Irony has been a major component of major works of literature for centuries. By definition irony is “a figure of speech in which words are used in such a way that their intended meaning is different from the actual meaning of the words” (“Irony”). There are various forms of irony that authors use such as situational, dramatic, verbal irony, etc. Irony also plays a tremendous role in theme, author purpose, and reader interpretation. Through various forms of irony J.D. Salinger, the author of The Catcher in the Rye, and Sophocles, the author of Oedipus the King, express ideas such as key themes and character traits that often change the opinions of the reader.
The novel The Catcher in the Rye by J.D. Salinger is full of irony that is demonstrated by the protagonist Holden Caulfield. By many readers Holden is considered a hypocrite because in many instances he describes everyone as being phonies, when in reality he is the real phony. For example in the novel Salinger describes Holden’s date with an old friend named Sally who he claims he does not even like, but he acts like he does anyway, “I told her I loved her and all. It was a lie of course, but I meant it when I said it” (Salinger 139). He is a very confusing young man to understand because he always goes back and forth on himself. One minute he is in love with Sally and wants to run away with her, and the next he hates her guts and wants to have nothing more to do with her. Holden exhibits this fakeness throughout the entire novel, so the reader can never really believe Holden when he expresses his opinions. The question often arises if Holden is really expressing his true feelings or if he is just telling himself what he wants to hear.
This trait of hypocrisy that Holden possesses is a major factor on the whole theme, which is preserving innocence. Throughout the whole novel Holden is trying to slow the process of maturing while also protecting his younger sister from the troubles of the adult world. Holden claims that he does not want to be an adult, but he does many adult things like going to clubs, drinking, and smoking. Holden tries presenting himself in an adult matter even though the last thing he wants to do is grow up,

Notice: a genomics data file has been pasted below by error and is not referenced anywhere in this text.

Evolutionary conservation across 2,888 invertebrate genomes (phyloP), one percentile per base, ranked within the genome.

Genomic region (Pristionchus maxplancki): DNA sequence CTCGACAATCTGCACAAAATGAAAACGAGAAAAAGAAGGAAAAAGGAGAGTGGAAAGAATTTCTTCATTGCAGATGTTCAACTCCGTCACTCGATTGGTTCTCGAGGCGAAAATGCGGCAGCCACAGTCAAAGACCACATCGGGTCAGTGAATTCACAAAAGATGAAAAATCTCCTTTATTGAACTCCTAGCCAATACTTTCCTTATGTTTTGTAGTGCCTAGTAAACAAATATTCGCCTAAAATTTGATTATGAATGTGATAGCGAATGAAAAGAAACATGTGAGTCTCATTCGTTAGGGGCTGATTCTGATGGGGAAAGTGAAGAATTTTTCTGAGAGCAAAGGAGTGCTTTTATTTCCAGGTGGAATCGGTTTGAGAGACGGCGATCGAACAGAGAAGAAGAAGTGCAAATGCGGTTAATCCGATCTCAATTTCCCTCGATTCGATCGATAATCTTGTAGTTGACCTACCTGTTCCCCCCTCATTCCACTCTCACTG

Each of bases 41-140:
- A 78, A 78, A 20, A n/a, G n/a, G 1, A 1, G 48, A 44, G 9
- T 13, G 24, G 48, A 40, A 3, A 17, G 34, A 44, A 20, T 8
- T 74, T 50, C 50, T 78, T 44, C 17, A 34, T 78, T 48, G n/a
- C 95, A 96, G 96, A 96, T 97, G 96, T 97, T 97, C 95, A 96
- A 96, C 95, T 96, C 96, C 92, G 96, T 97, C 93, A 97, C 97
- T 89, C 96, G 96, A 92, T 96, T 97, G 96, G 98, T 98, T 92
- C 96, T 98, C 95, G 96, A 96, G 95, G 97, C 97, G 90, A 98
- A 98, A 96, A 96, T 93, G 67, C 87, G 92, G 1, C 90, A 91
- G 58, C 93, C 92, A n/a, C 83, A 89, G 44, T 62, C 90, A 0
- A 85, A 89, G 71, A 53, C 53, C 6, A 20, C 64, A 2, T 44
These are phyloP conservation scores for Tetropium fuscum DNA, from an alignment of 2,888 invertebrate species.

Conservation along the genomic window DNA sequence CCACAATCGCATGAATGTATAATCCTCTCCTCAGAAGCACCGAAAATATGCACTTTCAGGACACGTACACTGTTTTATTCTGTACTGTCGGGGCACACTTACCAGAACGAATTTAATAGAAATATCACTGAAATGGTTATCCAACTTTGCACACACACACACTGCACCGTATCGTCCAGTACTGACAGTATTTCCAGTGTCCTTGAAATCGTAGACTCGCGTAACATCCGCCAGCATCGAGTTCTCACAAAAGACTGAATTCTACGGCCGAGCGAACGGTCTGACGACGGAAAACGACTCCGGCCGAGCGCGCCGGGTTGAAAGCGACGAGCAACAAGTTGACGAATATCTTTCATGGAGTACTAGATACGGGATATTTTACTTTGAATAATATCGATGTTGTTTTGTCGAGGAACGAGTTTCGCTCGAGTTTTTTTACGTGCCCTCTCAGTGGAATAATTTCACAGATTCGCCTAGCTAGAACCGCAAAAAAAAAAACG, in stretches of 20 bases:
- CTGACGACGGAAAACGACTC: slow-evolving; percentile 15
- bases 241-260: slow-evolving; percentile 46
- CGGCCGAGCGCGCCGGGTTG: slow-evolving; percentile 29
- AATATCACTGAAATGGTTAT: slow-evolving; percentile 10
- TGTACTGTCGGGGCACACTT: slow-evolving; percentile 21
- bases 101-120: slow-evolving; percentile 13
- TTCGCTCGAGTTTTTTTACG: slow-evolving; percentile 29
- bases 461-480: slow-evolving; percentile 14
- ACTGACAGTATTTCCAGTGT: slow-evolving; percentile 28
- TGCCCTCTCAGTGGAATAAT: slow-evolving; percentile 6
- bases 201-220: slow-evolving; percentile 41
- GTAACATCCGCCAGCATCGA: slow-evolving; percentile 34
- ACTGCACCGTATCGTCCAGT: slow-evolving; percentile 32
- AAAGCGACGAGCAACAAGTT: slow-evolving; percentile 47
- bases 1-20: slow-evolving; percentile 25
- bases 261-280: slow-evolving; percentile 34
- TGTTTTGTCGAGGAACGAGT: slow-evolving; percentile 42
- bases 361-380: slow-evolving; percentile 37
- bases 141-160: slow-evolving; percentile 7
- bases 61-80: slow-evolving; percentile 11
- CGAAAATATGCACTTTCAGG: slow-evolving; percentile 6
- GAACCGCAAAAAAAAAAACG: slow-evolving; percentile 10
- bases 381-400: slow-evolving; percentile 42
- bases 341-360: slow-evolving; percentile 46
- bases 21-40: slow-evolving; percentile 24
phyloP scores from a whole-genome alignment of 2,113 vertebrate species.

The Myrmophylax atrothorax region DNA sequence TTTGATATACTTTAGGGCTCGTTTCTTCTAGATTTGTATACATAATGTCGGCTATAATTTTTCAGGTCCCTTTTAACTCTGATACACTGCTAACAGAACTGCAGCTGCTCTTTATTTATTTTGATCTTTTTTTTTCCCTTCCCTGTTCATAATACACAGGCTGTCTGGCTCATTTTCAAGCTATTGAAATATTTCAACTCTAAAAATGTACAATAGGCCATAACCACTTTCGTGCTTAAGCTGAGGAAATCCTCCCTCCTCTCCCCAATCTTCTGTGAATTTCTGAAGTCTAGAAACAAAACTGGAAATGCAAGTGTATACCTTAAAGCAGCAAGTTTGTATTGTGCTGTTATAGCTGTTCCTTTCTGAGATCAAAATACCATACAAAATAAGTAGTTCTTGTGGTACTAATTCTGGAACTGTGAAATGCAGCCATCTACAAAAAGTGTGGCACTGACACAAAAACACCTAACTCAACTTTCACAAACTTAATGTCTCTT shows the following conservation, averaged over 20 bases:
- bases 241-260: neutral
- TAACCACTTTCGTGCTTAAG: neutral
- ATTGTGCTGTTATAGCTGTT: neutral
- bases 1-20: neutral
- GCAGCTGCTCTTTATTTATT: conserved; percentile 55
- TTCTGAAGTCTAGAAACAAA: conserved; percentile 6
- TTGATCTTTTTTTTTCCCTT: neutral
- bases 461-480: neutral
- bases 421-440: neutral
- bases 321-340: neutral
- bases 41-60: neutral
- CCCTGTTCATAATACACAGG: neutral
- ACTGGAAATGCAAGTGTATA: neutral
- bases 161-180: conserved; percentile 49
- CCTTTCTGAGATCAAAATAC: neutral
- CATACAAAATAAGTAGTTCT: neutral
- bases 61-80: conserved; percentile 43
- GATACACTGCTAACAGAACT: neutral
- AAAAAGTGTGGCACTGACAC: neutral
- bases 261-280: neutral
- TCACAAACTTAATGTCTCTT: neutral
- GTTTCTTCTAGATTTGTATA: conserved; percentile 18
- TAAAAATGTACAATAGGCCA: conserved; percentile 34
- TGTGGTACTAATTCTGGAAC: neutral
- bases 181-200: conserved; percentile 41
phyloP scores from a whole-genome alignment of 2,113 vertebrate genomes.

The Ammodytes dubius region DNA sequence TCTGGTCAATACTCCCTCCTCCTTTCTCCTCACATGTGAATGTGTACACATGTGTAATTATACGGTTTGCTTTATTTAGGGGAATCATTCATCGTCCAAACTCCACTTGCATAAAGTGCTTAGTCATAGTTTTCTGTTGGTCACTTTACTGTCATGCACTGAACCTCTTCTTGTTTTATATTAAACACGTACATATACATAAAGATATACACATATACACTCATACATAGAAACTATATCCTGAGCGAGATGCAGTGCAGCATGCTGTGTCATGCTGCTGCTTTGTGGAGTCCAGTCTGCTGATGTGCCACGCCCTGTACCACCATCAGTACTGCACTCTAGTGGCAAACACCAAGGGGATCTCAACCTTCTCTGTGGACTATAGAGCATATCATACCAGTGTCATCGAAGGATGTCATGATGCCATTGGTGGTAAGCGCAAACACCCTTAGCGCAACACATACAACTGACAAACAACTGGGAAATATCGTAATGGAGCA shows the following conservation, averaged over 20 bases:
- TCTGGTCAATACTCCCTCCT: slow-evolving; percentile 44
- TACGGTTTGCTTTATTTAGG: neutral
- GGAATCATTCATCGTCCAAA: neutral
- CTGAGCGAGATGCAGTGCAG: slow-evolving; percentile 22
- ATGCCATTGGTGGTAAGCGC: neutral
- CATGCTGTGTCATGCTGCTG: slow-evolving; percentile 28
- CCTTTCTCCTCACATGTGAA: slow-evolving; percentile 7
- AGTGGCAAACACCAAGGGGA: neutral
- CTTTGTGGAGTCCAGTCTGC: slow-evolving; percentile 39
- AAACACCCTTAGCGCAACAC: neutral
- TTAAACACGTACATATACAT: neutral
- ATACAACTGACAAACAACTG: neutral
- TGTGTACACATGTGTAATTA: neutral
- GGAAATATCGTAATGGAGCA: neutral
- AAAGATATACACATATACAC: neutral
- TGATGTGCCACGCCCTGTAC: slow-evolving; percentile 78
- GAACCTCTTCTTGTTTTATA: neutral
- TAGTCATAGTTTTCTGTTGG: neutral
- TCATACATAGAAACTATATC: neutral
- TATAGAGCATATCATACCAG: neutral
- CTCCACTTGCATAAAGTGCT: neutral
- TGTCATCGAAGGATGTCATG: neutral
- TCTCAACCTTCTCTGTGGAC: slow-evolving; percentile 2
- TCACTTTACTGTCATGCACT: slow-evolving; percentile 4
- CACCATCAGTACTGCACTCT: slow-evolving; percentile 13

I ordered a Scotch and soda, and told him not to mix it–I said it fast as hell, because if you hem and haw, they think you ‘re under twenty-one and won ‘t sell you any intoxicating liquor. I had trouble with him anyway, though. “I ‘m sorry, sir,” he said, “but do you have some verification of your age…I gave him this very cold stare, like he ‘d insulted the hell out of me, and asked him, (Salinger 78)
Also Holden tries protecting his younger sister Phoebe from the adult world, but in reality Phoebe knows more about how the world functions than Holden does. “Because you don’t. You don’t like any schools. You don’t like a million things. You don’t” (Salinger 187), Phoebe is berating Holden about how immature he is for getting kicked out of school and how he is just irresponsible and ridiculous all the time.
The entire story of Oedipus the King by Sophocles is based off of dramatic irony that is set in the beginning of the tale. Dramatic irony is best defined as when “the characters are oblivious of the situation but the audience is not” (“Irony”). The story begins with Oedipus’s parents, Laius and Jocasta getting a fortune from the Oracle of Delphi predicting how that their newborn son will eventually grow to kill his father and then marry his mother. They sentence their newborn son to death, but their servant could not leave an infant to die so he gave Oedipus away to a shepherd. Oedipus eventually grew up in another kingdom, came to Thebes, unknowingly killed his father, defeated the Sphinx, became King of Thebes, and then married his own mother. In How to Read Literature like a Professor by Thomas Foster it mentions how literary theorist Northrop Frye describes the “ironic mode”, “That is, we watch characters who possess a lower degree of autonomy, self-determination, or free will than ourselves” (Foster 236). This applies to the protagonist Oedipus because he does not have control of his fate, his future was already laid out before him by the Oracle at Delphi before he was even born.